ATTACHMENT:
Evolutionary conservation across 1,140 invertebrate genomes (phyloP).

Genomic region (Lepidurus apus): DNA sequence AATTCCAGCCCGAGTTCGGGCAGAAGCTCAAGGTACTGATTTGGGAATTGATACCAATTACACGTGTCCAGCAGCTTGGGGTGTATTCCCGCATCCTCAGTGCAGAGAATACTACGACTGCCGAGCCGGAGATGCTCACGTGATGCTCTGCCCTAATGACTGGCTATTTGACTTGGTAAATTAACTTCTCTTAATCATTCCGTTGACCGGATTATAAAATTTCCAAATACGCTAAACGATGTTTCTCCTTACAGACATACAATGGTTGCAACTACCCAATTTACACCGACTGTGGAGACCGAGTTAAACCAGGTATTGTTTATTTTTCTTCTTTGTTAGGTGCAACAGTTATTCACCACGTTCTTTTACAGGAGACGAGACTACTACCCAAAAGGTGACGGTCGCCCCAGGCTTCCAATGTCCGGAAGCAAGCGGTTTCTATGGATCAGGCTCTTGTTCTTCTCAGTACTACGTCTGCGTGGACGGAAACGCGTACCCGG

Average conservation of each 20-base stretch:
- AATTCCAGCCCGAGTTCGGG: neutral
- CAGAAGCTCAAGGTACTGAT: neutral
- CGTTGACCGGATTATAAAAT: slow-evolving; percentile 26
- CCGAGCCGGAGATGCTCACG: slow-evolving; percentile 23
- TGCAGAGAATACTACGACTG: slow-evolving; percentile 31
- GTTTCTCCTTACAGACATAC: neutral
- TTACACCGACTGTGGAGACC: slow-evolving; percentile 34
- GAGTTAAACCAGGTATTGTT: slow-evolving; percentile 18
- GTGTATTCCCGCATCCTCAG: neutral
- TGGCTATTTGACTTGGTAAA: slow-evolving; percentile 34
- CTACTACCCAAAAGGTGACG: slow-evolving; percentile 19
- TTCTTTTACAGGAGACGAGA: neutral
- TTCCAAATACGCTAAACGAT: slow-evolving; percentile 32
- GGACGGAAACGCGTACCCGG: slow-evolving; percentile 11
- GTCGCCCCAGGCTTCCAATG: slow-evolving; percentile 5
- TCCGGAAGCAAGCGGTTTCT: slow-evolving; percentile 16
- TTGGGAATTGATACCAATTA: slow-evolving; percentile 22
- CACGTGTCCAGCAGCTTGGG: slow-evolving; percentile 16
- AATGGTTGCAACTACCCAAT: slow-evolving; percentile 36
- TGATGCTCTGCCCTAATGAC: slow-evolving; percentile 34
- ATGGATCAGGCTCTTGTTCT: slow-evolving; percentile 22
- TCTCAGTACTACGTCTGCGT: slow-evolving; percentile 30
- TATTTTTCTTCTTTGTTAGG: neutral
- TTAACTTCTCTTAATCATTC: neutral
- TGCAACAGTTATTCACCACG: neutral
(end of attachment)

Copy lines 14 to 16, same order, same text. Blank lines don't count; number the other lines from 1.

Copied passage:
- CTACTACCCAAAAGGTGACG: slow-evolving; percentile 19
- TTCTTTTACAGGAGACGAGA: neutral
- TTCCAAATACGCTAAACGAT: slow-evolving; percentile 32